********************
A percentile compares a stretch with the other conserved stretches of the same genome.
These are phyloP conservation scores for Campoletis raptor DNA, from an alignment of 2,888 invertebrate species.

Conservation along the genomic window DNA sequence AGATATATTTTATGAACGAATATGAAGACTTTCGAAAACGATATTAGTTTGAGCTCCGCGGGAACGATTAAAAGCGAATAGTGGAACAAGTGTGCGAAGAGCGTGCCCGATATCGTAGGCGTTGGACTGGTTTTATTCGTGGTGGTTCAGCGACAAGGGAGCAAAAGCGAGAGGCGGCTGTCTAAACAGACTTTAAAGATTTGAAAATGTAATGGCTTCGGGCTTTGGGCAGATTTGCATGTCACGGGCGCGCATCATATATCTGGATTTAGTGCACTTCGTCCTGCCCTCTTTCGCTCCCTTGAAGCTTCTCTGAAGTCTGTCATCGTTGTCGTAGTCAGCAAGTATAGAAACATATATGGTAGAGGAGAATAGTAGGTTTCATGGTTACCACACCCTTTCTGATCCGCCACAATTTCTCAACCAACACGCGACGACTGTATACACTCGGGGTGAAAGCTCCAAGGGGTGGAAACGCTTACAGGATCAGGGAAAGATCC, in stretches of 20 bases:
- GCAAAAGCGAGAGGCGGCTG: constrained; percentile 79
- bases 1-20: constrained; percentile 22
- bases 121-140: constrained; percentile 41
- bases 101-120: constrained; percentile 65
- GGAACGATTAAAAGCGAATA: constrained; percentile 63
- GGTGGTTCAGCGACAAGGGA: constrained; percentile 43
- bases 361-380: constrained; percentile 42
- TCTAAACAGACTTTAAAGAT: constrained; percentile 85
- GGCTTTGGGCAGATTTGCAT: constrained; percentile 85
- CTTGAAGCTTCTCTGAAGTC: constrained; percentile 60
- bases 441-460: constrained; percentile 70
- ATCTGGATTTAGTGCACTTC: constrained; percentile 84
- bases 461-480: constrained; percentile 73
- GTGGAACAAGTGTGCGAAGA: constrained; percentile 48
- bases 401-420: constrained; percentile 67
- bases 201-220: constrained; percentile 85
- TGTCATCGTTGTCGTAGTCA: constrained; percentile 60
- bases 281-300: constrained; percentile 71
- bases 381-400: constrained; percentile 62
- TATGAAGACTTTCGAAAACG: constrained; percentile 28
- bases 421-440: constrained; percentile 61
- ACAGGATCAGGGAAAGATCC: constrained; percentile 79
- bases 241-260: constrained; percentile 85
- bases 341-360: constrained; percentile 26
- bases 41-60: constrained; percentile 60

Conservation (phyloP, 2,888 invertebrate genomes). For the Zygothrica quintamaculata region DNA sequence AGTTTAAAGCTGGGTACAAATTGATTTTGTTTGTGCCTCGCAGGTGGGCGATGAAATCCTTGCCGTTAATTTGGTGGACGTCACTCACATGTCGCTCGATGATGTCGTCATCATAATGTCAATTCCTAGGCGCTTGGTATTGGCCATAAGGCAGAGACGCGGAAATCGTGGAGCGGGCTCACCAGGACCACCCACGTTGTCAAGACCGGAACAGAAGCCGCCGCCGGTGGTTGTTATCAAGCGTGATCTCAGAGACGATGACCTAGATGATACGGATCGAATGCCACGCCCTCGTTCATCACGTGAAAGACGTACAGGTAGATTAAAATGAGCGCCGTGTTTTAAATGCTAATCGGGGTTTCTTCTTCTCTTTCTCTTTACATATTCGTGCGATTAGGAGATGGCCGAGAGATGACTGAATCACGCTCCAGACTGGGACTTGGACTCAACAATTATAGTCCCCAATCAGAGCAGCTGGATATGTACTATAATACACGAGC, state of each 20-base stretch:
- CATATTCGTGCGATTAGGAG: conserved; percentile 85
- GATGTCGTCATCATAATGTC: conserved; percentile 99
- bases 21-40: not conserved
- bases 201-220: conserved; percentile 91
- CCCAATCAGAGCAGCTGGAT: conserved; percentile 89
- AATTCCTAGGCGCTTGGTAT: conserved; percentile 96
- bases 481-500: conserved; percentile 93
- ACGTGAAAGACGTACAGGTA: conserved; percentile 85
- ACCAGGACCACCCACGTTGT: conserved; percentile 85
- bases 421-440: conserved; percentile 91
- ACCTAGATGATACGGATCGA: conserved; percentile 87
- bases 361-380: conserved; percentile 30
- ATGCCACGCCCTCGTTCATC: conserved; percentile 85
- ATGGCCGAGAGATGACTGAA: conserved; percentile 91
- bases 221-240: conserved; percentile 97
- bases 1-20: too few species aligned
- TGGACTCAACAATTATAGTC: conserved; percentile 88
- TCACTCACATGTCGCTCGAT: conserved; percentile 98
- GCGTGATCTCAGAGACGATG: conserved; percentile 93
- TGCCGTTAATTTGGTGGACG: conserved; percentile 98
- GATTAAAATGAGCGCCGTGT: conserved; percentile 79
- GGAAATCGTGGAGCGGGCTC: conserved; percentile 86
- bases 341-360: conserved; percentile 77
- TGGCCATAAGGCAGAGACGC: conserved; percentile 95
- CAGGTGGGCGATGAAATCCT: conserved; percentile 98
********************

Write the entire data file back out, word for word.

A percentile compares a stretch with the other conserved stretches of the same genome.
These are phyloP conservation scores for Campoletis raptor DNA, from an alignment of 2,888 invertebrate species.

Conservation along the genomic window DNA sequence AGATATATTTTATGAACGAATATGAAGACTTTCGAAAACGATATTAGTTTGAGCTCCGCGGGAACGATTAAAAGCGAATAGTGGAACAAGTGTGCGAAGAGCGTGCCCGATATCGTAGGCGTTGGACTGGTTTTATTCGTGGTGGTTCAGCGACAAGGGAGCAAAAGCGAGAGGCGGCTGTCTAAACAGACTTTAAAGATTTGAAAATGTAATGGCTTCGGGCTTTGGGCAGATTTGCATGTCACGGGCGCGCATCATATATCTGGATTTAGTGCACTTCGTCCTGCCCTCTTTCGCTCCCTTGAAGCTTCTCTGAAGTCTGTCATCGTTGTCGTAGTCAGCAAGTATAGAAACATATATGGTAGAGGAGAATAGTAGGTTTCATGGTTACCACACCCTTTCTGATCCGCCACAATTTCTCAACCAACACGCGACGACTGTATACACTCGGGGTGAAAGCTCCAAGGGGTGGAAACGCTTACAGGATCAGGGAAAGATCC, in stretches of 20 bases:
- GCAAAAGCGAGAGGCGGCTG: constrained; percentile 79
- bases 1-20: constrained; percentile 22
- bases 121-140: constrained; percentile 41
- bases 101-120: constrained; percentile 65
- GGAACGATTAAAAGCGAATA: constrained; percentile 63
- GGTGGTTCAGCGACAAGGGA: constrained; percentile 43
- bases 361-380: constrained; percentile 42
- TCTAAACAGACTTTAAAGAT: constrained; percentile 85
- GGCTTTGGGCAGATTTGCAT: constrained; percentile 85
- CTTGAAGCTTCTCTGAAGTC: constrained; percentile 60
- bases 441-460: constrained; percentile 70
- ATCTGGATTTAGTGCACTTC: constrained; percentile 84
- bases 461-480: constrained; percentile 73
- GTGGAACAAGTGTGCGAAGA: constrained; percentile 48
- bases 401-420: constrained; percentile 67
- bases 201-220: constrained; percentile 85
- TGTCATCGTTGTCGTAGTCA: constrained; percentile 60
- bases 281-300: constrained; percentile 71
- bases 381-400: constrained; percentile 62
- TATGAAGACTTTCGAAAACG: constrained; percentile 28
- bases 421-440: constrained; percentile 61
- ACAGGATCAGGGAAAGATCC: constrained; percentile 79
- bases 241-260: constrained; percentile 85
- bases 341-360: constrained; percentile 26
- bases 41-60: constrained; percentile 60

Conservation (phyloP, 2,888 invertebrate genomes). For the Zygothrica quintamaculata region DNA sequence AGTTTAAAGCTGGGTACAAATTGATTTTGTTTGTGCCTCGCAGGTGGGCGATGAAATCCTTGCCGTTAATTTGGTGGACGTCACTCACATGTCGCTCGATGATGTCGTCATCATAATGTCAATTCCTAGGCGCTTGGTATTGGCCATAAGGCAGAGACGCGGAAATCGTGGAGCGGGCTCACCAGGACCACCCACGTTGTCAAGACCGGAACAGAAGCCGCCGCCGGTGGTTGTTATCAAGCGTGATCTCAGAGACGATGACCTAGATGATACGGATCGAATGCCACGCCCTCGTTCATCACGTGAAAGACGTACAGGTAGATTAAAATGAGCGCCGTGTTTTAAATGCTAATCGGGGTTTCTTCTTCTCTTTCTCTTTACATATTCGTGCGATTAGGAGATGGCCGAGAGATGACTGAATCACGCTCCAGACTGGGACTTGGACTCAACAATTATAGTCCCCAATCAGAGCAGCTGGATATGTACTATAATACACGAGC, state of each 20-base stretch:
- CATATTCGTGCGATTAGGAG: conserved; percentile 85
- GATGTCGTCATCATAATGTC: conserved; percentile 99
- bases 21-40: not conserved
- bases 201-220: conserved; percentile 91
- CCCAATCAGAGCAGCTGGAT: conserved; percentile 89
- AATTCCTAGGCGCTTGGTAT: conserved; percentile 96
- bases 481-500: conserved; percentile 93
- ACGTGAAAGACGTACAGGTA: conserved; percentile 85
- ACCAGGACCACCCACGTTGT: conserved; percentile 85
- bases 421-440: conserved; percentile 91
- ACCTAGATGATACGGATCGA: conserved; percentile 87
- bases 361-380: conserved; percentile 30
- ATGCCACGCCCTCGTTCATC: conserved; percentile 85
- ATGGCCGAGAGATGACTGAA: conserved; percentile 91
- bases 221-240: conserved; percentile 97
- bases 1-20: too few species aligned
- TGGACTCAACAATTATAGTC: conserved; percentile 88
- TCACTCACATGTCGCTCGAT: conserved; percentile 98
- GCGTGATCTCAGAGACGATG: conserved; percentile 93
- TGCCGTTAATTTGGTGGACG: conserved; percentile 98
- GATTAAAATGAGCGCCGTGT: conserved; percentile 79
- GGAAATCGTGGAGCGGGCTC: conserved; percentile 86
- bases 341-360: conserved; percentile 77
- TGGCCATAAGGCAGAGACGC: conserved; percentile 95
- CAGGTGGGCGATGAAATCCT: conserved; percentile 98